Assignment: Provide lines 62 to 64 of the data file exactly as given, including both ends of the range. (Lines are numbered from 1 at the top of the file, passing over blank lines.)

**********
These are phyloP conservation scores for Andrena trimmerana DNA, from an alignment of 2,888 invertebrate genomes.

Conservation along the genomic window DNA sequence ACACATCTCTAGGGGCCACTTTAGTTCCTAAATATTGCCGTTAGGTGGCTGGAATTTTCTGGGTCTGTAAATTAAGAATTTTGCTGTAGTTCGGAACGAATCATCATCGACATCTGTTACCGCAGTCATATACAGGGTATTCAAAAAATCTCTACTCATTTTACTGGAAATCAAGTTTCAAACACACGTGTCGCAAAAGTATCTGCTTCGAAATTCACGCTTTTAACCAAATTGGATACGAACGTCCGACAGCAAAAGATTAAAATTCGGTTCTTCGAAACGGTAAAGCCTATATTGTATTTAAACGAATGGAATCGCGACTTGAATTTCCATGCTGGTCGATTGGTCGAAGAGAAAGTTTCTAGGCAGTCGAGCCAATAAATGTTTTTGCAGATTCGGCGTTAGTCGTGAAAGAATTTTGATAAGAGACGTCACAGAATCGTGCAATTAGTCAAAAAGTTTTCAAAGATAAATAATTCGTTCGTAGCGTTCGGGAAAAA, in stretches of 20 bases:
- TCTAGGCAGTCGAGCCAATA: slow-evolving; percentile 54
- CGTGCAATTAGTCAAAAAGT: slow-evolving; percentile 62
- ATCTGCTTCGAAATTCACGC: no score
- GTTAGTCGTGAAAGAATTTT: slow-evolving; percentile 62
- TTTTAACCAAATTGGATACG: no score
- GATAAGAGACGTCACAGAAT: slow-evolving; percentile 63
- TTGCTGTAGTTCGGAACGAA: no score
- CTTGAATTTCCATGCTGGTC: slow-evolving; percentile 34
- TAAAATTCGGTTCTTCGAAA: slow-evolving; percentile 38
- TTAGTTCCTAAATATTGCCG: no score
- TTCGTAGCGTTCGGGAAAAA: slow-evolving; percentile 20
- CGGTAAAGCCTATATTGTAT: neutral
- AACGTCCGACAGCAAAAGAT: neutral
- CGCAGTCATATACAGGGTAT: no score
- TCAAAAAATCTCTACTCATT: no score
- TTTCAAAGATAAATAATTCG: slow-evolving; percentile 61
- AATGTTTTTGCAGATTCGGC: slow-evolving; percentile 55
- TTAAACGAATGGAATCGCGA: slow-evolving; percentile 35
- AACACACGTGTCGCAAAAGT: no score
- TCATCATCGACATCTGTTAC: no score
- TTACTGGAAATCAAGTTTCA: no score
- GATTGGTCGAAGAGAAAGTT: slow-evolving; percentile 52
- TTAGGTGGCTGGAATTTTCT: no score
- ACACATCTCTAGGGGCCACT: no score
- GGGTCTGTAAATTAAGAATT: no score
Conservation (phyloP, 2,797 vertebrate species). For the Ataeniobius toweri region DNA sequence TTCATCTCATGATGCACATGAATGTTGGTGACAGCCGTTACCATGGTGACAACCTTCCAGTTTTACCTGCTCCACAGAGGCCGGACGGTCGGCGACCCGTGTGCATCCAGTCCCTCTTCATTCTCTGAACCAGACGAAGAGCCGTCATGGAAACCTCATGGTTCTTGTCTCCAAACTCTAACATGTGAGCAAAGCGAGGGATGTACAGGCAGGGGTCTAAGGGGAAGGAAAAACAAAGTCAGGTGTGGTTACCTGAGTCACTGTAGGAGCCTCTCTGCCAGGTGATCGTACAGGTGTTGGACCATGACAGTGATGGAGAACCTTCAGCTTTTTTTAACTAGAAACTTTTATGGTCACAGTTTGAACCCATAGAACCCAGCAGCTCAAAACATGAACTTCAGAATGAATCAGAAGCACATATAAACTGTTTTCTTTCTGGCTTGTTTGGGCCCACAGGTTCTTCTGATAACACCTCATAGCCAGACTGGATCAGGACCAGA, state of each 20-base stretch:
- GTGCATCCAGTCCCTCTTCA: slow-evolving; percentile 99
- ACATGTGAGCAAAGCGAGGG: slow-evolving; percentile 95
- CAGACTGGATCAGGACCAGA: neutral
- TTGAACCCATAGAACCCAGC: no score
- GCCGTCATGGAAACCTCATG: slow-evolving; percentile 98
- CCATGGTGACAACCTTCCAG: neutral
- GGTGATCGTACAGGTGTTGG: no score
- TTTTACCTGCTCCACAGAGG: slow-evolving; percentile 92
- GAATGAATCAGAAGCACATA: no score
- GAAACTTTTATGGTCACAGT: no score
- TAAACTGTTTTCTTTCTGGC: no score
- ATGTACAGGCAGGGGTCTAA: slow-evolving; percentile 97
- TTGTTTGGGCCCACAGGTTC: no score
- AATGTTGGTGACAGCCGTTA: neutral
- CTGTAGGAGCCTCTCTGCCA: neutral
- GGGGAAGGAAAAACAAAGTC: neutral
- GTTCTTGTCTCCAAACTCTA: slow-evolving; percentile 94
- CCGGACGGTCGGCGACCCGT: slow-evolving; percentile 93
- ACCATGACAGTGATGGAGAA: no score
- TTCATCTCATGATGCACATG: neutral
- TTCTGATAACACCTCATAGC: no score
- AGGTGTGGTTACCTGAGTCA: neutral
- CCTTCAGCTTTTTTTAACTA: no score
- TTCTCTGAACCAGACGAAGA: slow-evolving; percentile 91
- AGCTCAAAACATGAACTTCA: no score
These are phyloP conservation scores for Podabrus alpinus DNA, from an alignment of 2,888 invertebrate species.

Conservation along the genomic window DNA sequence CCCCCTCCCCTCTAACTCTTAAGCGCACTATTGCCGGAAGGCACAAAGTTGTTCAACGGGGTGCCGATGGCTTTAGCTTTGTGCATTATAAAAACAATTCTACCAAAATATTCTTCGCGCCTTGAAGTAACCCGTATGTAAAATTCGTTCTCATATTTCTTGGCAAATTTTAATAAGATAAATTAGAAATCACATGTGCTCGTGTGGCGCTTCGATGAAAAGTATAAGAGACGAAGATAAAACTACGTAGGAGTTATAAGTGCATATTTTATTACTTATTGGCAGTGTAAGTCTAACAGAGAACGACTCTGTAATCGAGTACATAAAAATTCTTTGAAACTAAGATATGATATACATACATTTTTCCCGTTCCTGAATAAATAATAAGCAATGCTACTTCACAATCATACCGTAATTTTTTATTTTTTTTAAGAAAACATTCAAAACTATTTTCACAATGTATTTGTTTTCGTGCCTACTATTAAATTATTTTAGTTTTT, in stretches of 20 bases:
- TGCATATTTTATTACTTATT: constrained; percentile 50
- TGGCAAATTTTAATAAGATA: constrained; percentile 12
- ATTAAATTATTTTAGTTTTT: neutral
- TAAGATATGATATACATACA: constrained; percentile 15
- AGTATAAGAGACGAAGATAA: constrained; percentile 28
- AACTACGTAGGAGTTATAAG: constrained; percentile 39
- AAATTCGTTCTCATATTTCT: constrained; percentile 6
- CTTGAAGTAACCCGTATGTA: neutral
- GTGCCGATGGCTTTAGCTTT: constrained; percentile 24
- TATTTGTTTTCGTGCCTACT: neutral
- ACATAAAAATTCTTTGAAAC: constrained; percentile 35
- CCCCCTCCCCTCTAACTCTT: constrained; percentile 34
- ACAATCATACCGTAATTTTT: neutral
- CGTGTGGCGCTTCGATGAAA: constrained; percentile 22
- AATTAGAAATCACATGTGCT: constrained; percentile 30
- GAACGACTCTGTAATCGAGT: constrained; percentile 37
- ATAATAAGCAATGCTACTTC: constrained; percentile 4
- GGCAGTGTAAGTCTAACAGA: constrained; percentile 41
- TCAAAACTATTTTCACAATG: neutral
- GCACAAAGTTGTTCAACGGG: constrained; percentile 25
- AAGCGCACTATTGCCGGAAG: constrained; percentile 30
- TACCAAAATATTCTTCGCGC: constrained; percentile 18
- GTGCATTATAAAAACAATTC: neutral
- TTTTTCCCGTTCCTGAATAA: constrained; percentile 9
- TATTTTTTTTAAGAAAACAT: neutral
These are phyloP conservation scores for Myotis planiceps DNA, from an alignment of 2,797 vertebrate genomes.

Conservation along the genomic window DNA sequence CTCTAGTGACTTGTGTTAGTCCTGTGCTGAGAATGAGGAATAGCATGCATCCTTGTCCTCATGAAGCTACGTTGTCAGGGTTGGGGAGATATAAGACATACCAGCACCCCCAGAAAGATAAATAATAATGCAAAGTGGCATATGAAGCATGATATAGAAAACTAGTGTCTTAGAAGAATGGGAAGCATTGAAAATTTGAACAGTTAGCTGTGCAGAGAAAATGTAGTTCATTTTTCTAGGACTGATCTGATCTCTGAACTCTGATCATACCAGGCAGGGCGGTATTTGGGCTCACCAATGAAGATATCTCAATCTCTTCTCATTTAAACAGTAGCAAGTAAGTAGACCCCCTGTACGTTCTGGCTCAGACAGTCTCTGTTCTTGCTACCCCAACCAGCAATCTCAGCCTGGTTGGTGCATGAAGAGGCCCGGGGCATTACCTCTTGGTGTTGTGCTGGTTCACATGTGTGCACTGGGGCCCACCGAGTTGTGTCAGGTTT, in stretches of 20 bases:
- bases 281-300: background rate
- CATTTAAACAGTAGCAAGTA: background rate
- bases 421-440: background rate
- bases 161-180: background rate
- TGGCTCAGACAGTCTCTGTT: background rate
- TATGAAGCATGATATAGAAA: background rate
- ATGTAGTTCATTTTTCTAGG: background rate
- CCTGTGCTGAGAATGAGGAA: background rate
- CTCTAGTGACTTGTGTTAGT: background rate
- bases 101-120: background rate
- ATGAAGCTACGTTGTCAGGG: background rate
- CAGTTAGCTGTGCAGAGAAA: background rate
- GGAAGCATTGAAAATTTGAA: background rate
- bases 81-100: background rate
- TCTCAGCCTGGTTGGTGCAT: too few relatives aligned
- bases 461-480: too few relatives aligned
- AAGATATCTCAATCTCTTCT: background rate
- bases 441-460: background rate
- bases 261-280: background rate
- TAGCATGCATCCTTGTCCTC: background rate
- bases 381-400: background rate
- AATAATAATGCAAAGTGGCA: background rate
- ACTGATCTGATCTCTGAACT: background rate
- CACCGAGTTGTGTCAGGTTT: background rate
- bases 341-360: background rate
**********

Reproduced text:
- AAATTCGTTCTCATATTTCT: constrained; percentile 6
- CTTGAAGTAACCCGTATGTA: neutral
- GTGCCGATGGCTTTAGCTTT: constrained; percentile 24